Physical altercations often follow verbal disagreements, and in some cases, it is difficult to determine who is ultimately responsible for starting a fight. Thus, in many instances in which a person is charged with assault, self-defense is a viable defense. The State may try to thwart a self-defense argument, though, by asserting that the defendant was the first aggressor and should be found guilty. The appropriateness of a first aggressor instruction was the topic of a recent ruling issued by a Washington court, in a matter in which the defendant argued the instruction was improper. If you are accused of assault, it is prudent to speak to a capable Washington assault defense attorney to evaluate your options.
The Alleged Assault
It is reported that the defendant was waiting at a bus stop where another man was also waiting. The defendant walked back and forth very close to the other man, who asked the defendant to back up. The defendant then showed the man a knife and became verbally aggressive. The man then encountered the victim in the bathroom and advised him of the defendant’s behavior. When the victim left the bathroom, the defendant started yelling at him, then punched him in the head. The two men started fighting, and the defendant stabbed the victim numerous times. The defendant was charged with two counts of assault with deadly weapon enhancements. He was convicted of both charges, after which he appealed, arguing in part that the trial court erred in giving a first aggressor instruction to the jury.
The First Aggressor Instruction
A court reviews whether there was adequate evidence submitted to warrant a first aggressor instruction de novo. If the evidence produced at trial was sufficient to support the instruction, the evidence must be viewed in the light most favorable to the party that requested the instruction. The court explained that a first aggressor instruction would not be deemed improper where there is credible evidence that would allow a jury to reasonably find that the defendant provoked the need for the victim to act in self-defense.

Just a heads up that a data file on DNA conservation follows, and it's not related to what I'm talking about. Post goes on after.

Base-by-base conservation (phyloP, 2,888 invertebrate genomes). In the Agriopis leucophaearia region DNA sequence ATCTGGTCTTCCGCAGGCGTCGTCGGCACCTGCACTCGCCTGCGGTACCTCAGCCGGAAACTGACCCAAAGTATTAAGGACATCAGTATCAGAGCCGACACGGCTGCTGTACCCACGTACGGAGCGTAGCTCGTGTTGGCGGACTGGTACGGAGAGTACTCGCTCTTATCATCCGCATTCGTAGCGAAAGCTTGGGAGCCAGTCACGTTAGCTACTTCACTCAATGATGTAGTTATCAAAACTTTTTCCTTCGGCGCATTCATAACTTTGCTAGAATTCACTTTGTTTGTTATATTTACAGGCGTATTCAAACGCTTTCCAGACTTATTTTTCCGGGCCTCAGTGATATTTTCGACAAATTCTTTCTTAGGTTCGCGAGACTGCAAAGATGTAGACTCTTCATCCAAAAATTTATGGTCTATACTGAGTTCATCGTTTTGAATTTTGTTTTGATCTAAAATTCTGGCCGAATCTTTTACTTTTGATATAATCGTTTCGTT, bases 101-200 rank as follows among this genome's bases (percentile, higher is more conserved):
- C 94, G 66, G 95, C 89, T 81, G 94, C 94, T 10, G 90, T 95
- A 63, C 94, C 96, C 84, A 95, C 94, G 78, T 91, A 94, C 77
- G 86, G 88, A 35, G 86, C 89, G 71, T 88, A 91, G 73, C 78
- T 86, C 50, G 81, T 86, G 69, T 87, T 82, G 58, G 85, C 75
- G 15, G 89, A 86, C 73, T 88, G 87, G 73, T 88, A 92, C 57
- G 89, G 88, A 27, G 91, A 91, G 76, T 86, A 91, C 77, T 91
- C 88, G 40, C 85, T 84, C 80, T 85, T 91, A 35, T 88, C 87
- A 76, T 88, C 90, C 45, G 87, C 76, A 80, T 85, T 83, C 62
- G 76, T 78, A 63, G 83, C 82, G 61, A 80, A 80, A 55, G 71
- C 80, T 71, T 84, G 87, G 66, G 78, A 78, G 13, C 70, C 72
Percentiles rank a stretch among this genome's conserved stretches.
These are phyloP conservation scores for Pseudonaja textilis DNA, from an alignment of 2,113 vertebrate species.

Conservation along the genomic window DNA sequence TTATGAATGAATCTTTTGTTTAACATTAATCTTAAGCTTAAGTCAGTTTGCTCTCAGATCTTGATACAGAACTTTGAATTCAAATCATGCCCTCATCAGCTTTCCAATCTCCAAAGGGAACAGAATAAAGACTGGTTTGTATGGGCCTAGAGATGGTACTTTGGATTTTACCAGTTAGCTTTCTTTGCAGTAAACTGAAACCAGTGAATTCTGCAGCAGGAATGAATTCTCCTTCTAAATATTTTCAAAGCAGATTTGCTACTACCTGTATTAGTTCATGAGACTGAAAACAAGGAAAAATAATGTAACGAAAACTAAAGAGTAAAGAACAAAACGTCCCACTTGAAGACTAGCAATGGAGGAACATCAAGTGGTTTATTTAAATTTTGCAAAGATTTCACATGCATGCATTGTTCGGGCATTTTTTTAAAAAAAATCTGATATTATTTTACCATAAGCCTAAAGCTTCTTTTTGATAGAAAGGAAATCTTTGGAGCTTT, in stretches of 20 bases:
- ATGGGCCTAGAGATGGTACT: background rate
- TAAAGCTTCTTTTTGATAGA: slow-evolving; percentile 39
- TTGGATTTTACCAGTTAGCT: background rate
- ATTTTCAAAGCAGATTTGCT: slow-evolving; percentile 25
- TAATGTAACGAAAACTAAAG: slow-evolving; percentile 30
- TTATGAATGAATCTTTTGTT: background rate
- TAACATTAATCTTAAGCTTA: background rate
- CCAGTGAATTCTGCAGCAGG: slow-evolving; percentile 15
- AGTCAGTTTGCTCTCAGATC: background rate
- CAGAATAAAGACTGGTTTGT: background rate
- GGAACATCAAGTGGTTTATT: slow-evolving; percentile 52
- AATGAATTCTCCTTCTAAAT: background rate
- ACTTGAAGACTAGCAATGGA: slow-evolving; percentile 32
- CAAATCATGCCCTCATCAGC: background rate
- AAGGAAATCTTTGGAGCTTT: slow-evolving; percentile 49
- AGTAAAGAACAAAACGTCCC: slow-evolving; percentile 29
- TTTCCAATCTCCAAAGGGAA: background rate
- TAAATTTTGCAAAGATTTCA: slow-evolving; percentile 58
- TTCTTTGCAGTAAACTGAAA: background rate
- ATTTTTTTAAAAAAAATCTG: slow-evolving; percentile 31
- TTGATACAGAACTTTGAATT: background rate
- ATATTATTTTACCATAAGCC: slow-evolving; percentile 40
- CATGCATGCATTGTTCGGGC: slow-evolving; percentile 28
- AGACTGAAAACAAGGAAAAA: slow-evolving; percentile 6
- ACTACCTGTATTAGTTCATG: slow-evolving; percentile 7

The act that provokes self-defense must be intentional, but it cannot be the actual assault unless the defendant engaged in the course of aggressive behavior rather than a single act of aggression. In the subject case, the defendant argued that the first aggressor instruction was improper because the initial punches he exchanged with the victim were inextricably entwined with the final assault. The court found, though, that the jury could have reasonably determined that the defendant engaged in a course of conduct that instigated the need for him to use force against the victim. Thus, the verdict was sustained.
Meet with a Trusted Washington Criminal Defense Attorney
People charged with assault may face significant penalties if they are convicted, but there are often numerous defenses available. If you are charged with assault you should meet with a lawyer to discuss your rights. The trusted Washington criminal defense attorneys of The Law Offices of Smith & White are adept at defending people charged with assault, and if we represent you, we will fight tirelessly on your behalf. You can contact us through our online form or at 253-363-8662 to set up a meeting.